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Sony announce portable PHA-2 DAC/headphone-amp

  • The market for iDevice-piggy-backing DAC/head-amps is really hotting up. I last mentioned Sony’s PHA-1 alongside Cypher Labs’ Theorem and CEntrance’s HiFi-M8 but its 24bit/96kHz decoding ceiling and comparatively weaker power output pegged it third in a three horse race.

    This week Sony paper-launch* the all-new PHA-2.

    Like its American rivals, you can digitally feed the PHA-2’s asynchronous USB input from your PC/Mac. It will decode up to 24bit/192kHz PCM as well as single- and double-rate DSD. (Sony are getting behind super hi-res formats in a big way, aren’t they?).

    I suspect its broader appeal will come from an ability do decode digital audio streams direct from an iPhone/iPad. In this mode the Lithium-ion battery will give you 6.5 hours of listening; that rises to 17 hours if you feed it an analogue signal e.g. from Android phone but with which you’re then at the mercy of your phone’s internal cheap-as-chips DAC and not the Texas Instruments PCM1795 inside the Sony.  Two master clocks – nice.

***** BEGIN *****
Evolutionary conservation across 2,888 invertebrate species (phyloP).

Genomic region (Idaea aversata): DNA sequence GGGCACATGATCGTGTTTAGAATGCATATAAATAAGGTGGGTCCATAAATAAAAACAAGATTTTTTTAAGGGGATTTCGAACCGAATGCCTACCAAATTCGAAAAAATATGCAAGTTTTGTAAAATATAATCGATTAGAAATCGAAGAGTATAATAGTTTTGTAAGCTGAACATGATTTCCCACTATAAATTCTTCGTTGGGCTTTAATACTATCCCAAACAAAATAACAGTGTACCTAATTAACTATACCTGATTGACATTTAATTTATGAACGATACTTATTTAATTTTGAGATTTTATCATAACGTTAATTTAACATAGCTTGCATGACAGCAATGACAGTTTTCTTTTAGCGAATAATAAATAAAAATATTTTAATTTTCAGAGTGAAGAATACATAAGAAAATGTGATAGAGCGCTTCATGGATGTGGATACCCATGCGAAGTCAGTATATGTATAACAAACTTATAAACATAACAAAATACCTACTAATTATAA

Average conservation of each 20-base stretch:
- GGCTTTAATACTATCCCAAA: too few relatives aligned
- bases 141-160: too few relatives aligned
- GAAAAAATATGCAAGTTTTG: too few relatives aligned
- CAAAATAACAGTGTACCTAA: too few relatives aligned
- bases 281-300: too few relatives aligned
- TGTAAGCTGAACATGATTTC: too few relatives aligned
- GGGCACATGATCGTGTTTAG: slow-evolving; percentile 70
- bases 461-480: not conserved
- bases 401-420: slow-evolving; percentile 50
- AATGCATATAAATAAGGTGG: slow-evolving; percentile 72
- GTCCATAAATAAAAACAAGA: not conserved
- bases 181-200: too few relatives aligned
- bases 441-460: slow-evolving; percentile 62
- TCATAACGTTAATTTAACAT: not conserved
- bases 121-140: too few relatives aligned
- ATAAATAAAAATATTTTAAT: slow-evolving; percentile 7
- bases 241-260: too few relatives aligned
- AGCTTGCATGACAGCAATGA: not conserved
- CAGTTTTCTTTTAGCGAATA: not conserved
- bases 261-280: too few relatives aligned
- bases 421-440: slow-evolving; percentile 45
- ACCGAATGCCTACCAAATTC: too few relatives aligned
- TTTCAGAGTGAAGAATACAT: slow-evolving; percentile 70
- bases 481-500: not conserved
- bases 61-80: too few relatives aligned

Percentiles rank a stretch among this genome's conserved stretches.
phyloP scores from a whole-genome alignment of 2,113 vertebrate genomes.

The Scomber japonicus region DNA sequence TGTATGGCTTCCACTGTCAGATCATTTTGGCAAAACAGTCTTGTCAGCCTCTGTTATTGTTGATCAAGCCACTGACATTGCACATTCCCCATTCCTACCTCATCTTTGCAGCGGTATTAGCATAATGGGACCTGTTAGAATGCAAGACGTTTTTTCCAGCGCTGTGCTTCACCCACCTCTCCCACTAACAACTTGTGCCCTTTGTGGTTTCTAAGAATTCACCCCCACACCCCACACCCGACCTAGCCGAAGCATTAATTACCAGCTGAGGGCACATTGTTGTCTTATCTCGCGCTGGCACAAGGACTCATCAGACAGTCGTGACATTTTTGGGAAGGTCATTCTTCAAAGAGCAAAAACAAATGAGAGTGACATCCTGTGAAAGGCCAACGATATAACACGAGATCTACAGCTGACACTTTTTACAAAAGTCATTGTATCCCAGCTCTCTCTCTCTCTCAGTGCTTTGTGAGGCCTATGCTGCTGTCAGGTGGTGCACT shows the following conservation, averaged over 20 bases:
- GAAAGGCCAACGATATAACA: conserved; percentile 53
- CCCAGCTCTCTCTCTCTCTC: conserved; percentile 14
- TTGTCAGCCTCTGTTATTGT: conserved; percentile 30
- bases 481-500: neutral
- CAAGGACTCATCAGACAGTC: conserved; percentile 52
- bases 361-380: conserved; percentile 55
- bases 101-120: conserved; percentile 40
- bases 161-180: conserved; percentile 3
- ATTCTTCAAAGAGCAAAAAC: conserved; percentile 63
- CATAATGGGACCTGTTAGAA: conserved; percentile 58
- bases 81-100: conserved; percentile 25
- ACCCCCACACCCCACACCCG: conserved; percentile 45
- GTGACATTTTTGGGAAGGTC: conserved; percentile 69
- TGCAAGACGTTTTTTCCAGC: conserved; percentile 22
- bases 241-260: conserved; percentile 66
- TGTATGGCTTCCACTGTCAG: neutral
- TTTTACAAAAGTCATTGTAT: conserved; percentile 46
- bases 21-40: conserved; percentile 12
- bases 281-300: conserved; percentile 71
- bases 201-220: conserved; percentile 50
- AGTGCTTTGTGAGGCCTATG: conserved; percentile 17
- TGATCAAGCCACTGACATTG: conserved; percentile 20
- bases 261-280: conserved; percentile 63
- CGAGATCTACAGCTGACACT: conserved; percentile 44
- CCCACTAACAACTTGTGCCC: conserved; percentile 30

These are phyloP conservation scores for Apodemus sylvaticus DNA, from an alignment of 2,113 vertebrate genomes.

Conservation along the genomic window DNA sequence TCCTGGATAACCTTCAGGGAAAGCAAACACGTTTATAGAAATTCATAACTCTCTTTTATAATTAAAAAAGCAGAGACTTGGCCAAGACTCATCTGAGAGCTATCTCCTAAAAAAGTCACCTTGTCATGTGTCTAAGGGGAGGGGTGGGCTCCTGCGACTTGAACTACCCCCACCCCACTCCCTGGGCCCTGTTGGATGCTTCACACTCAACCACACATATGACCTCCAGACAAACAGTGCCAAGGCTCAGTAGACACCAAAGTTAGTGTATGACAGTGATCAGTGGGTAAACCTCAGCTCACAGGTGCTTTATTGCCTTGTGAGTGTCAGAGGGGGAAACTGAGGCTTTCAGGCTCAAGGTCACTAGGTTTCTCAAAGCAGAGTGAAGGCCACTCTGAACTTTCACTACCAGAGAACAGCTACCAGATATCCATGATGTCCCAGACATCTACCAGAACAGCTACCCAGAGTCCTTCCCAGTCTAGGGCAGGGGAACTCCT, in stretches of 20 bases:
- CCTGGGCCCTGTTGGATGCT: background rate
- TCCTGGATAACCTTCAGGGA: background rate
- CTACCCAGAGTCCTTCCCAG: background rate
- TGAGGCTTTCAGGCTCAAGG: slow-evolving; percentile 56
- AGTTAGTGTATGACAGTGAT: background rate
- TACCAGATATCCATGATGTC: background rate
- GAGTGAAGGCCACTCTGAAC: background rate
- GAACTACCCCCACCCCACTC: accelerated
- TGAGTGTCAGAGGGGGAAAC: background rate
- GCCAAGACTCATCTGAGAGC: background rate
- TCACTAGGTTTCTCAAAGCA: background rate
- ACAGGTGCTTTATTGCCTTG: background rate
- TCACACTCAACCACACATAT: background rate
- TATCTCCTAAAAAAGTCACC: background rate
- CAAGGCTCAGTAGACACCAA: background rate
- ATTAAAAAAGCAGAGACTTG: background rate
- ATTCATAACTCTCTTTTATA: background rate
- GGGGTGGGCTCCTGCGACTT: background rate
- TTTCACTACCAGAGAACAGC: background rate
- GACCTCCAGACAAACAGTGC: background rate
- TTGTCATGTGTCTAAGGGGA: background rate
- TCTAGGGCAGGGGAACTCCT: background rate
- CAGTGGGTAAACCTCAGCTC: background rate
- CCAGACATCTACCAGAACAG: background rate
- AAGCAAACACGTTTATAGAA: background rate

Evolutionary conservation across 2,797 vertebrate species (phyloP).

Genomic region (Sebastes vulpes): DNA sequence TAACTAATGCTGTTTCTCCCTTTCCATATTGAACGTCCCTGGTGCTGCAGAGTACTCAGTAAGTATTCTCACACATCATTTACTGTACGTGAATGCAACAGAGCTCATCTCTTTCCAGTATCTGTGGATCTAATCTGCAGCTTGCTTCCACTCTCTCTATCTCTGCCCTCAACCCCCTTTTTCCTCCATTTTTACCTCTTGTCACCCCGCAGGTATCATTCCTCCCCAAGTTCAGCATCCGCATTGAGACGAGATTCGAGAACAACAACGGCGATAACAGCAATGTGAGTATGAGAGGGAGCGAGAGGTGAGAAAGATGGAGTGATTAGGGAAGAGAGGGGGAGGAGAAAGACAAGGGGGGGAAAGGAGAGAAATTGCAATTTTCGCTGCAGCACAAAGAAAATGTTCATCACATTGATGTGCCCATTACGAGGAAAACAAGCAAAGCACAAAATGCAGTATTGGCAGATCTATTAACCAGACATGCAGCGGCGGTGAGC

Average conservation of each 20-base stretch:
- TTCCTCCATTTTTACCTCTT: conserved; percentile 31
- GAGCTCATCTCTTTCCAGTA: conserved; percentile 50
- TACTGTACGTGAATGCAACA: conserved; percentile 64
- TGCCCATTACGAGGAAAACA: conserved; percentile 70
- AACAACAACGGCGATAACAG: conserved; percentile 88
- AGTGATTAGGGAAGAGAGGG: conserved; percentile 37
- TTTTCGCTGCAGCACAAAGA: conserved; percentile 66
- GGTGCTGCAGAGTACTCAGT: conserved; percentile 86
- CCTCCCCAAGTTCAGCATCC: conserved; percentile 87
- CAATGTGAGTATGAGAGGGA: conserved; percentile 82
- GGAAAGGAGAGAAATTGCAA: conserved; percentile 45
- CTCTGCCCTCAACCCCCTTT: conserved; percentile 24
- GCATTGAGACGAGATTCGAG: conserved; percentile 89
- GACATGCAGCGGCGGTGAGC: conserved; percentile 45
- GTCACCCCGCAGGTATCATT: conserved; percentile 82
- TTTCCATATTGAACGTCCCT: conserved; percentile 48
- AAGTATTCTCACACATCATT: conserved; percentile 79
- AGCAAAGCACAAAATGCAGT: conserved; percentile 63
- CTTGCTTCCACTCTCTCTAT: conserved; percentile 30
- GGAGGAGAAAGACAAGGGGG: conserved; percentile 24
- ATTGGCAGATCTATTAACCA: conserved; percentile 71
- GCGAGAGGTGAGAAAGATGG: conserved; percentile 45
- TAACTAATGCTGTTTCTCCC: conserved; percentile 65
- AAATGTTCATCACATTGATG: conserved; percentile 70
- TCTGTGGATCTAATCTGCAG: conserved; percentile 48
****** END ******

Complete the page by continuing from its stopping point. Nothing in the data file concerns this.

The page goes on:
The ‘roll-cage’ really gives it a fighting chance with the rough and tumble of road use.  No power specs yet on the PHA-2’s TPA6120 headphone stage.


    Here be specs from the press-release…

    • Full Hi-Res audio: PCM 192kHz/24 bit, DSD 2.8/5.6MHz
    • Direct Digital Connection for PC and Apple® devices
    • Enhances non hi-res music sources (via analog input)
    • Asynchronous, precision USB clock for superior sound
    • Premium DAC with separate operational and headphone amps
    • Durable aluminum enclosure with protective alloy bumper
    • Selectable gain supports impedances from 8 to 600 Ohm
    • Lithium-ion battery for up to 17 hours battery life
    • Line-out to connect external amp or active speaker
    • Mounting straps, protection sheet and cables included


    *Hold your horses though – the PHA-2 won’t be available until March 2014 when it will sell for US$599.

    Further information: | PHA-1 on

    Written by John Darko

    John currently lives in Berlin where he creates videos and podcasts and pens written pieces for Darko.Audio. He has previously contributed to 6moons, TONEAudio, AudioStream and Stereophile.

    Darko.Audio is a member of EISA.

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